Bill instructed me to take out the High needle valve, spray some carb cleaner in the passage and blow it all out. After doing exactly that, I fired up the engine and ..... YESSSS! It happily revved up to 6,900 rpm turning a Xoar 22 X8 prop.

So, the engine runs nice and strong now and I learned something new in the process. Thank you everybody for your input and suggestions and a special thanks to Bill Jensen for the expert advise. He is not only an engine repair professional, but a gentleman and true hobbyist as well.

Ted
Old 07-15-2014, 05:38 PM
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You had the answer, when you found the Hi-speed did not help. That tells you most likely the Hi-speed passage was plugged up.
Old 07-15-2014, 06:26 PM
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tedev
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You are right, I should have thought of that possibility. I guess I didn't because the carburetor was brand new, never used before. Live and learn captin.
BTW: I never met an engine I did not like either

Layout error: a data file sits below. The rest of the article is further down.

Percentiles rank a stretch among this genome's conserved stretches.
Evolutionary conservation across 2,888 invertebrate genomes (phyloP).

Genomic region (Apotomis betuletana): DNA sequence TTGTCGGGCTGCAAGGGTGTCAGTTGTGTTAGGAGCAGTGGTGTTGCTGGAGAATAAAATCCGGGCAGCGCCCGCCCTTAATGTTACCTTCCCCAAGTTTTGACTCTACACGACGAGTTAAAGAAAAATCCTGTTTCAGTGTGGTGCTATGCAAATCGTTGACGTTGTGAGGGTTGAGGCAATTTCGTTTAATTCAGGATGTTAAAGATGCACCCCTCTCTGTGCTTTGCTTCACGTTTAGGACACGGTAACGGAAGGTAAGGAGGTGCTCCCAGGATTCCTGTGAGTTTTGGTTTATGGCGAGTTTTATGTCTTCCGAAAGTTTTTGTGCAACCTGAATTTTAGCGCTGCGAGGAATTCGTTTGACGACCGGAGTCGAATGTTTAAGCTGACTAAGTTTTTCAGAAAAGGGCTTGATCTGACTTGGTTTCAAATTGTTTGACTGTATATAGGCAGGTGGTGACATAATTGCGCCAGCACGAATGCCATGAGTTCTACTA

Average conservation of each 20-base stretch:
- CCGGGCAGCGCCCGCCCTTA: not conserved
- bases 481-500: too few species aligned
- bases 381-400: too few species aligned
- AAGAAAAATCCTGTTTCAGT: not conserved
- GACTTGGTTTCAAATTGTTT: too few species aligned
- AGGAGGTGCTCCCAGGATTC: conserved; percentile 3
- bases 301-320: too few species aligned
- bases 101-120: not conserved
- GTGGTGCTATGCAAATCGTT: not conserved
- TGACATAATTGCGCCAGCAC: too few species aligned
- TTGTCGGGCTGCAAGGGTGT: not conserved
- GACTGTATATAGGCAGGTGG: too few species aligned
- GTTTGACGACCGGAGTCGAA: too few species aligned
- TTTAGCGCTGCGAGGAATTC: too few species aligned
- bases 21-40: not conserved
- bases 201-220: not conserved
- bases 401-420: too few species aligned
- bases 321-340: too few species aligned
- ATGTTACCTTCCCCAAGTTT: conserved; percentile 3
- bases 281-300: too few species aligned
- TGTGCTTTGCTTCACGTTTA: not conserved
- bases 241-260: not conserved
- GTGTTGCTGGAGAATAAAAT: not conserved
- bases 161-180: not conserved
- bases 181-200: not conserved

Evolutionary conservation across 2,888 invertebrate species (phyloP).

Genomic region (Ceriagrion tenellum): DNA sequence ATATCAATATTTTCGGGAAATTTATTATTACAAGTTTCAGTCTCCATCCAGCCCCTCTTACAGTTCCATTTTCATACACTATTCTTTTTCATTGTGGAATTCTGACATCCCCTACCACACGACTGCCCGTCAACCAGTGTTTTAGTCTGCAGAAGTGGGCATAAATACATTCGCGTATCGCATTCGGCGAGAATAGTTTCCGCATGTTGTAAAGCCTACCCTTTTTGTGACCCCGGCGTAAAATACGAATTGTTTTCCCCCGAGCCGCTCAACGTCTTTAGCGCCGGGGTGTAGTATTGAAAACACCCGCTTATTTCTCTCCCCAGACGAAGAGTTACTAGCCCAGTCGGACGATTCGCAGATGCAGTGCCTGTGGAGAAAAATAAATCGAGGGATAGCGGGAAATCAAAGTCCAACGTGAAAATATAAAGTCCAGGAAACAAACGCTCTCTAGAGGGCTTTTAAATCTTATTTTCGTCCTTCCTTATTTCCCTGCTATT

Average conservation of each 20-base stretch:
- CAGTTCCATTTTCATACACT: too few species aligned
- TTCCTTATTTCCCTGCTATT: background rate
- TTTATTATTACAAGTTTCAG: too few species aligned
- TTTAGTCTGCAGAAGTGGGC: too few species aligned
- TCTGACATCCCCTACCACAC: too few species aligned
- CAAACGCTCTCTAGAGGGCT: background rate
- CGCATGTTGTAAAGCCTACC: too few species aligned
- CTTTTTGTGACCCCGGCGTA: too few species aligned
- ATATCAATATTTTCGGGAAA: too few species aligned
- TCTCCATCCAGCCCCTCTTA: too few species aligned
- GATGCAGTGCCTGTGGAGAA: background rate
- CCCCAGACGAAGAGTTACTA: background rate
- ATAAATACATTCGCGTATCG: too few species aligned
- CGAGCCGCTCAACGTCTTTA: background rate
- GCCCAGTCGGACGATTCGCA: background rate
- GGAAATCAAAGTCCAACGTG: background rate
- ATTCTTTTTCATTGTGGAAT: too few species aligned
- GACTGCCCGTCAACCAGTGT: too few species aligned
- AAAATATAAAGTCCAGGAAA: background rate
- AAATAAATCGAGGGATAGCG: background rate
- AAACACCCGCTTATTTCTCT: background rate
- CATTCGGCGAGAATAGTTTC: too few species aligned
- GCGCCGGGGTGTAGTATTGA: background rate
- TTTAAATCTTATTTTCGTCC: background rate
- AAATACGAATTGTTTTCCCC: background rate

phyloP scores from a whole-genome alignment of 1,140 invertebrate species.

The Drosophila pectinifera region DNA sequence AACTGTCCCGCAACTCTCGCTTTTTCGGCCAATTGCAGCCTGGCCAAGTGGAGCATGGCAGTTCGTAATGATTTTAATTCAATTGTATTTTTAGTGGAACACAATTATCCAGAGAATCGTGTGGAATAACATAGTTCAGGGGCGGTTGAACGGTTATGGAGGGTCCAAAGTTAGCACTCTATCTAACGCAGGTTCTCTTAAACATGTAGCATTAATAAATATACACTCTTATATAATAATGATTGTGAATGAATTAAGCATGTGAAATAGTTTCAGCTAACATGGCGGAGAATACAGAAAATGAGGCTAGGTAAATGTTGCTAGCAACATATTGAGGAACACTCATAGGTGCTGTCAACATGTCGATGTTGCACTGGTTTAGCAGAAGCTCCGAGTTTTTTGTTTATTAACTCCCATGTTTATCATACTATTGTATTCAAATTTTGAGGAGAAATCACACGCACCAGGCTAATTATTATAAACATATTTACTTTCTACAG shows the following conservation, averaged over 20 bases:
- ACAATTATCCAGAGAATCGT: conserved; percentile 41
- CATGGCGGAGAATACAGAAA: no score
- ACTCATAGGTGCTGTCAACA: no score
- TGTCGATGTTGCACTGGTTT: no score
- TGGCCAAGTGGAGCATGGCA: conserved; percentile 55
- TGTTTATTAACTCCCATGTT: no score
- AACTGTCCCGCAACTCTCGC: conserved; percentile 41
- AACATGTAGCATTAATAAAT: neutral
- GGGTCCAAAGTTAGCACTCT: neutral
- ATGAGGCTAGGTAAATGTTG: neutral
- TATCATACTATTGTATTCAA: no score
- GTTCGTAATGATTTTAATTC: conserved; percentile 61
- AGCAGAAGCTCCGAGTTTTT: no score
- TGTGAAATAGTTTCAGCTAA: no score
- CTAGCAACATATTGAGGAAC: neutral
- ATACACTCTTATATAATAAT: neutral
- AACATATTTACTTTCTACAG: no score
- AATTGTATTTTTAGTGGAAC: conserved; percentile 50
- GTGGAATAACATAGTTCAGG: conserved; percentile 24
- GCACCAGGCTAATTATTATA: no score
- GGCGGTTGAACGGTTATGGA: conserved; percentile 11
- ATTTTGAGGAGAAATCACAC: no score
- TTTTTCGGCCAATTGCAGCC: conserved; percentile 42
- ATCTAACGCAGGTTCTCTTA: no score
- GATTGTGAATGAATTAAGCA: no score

Old 07-29-2014, 12:11 AM
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NM2K
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QUOTE=tedev;11842436]You are right, I should have thought of that possibility. I guess I didn't because the carburetor was brand new, never used before. Live and learn captin.
BTW: I never met an engine I did not like either [/QUOTE]


I have two of these engines NIB. I had heard that they were not all that strong for having that much displacement, but I also heard that they were good running, reliable engines that could last quite a while if properly cared for by the user. Good to know. You couldn't beat the price when I bought mine.

Ed Cregger, NM2K
Old 07-29-2014, 06:03 AM
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Gizmo-RCU
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Ed
You can never have too many engines?
Old 07-29-2014, 11:52 AM
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av8tor1977
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Originally Posted by Gizmo-RCU View Post
Ed
You can never have too many engines?
Words more true were never spoken!! Just ask my ex-wife....

AV8TOR